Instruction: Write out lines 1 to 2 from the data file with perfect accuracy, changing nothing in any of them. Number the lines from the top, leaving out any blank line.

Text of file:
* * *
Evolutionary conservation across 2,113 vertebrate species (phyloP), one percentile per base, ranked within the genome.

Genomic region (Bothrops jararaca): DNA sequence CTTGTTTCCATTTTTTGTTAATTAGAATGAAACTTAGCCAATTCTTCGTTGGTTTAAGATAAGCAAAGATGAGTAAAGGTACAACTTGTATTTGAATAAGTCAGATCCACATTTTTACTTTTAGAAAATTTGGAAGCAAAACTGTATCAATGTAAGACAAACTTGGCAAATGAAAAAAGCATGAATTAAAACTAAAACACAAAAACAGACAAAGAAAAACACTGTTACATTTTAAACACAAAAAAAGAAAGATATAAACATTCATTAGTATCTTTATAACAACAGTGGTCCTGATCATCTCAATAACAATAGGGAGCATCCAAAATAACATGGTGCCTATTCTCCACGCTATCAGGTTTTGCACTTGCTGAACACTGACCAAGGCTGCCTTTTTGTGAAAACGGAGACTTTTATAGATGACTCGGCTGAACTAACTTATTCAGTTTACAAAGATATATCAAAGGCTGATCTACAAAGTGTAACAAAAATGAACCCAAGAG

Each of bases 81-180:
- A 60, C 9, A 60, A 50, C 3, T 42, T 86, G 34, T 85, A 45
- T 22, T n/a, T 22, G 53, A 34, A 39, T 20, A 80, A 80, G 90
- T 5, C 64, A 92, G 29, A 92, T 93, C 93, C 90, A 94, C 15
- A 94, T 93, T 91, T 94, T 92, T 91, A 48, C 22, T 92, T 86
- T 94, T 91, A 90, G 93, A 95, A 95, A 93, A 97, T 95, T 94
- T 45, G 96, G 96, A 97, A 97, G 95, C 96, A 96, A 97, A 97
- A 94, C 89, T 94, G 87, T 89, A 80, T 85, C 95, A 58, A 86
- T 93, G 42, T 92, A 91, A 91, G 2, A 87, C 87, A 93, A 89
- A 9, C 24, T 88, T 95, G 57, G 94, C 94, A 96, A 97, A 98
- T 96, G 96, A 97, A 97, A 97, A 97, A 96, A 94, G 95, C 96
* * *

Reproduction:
Evolutionary conservation across 2,113 vertebrate species (phyloP), one percentile per base, ranked within the genome.

Genomic region (Bothrops jararaca): DNA sequence CTTGTTTCCATTTTTTGTTAATTAGAATGAAACTTAGCCAATTCTTCGTTGGTTTAAGATAAGCAAAGATGAGTAAAGGTACAACTTGTATTTGAATAAGTCAGATCCACATTTTTACTTTTAGAAAATTTGGAAGCAAAACTGTATCAATGTAAGACAAACTTGGCAAATGAAAAAAGCATGAATTAAAACTAAAACACAAAAACAGACAAAGAAAAACACTGTTACATTTTAAACACAAAAAAAGAAAGATATAAACATTCATTAGTATCTTTATAACAACAGTGGTCCTGATCATCTCAATAACAATAGGGAGCATCCAAAATAACATGGTGCCTATTCTCCACGCTATCAGGTTTTGCACTTGCTGAACACTGACCAAGGCTGCCTTTTTGTGAAAACGGAGACTTTTATAGATGACTCGGCTGAACTAACTTATTCAGTTTACAAAGATATATCAAAGGCTGATCTACAAAGTGTAACAAAAATGAACCCAAGAG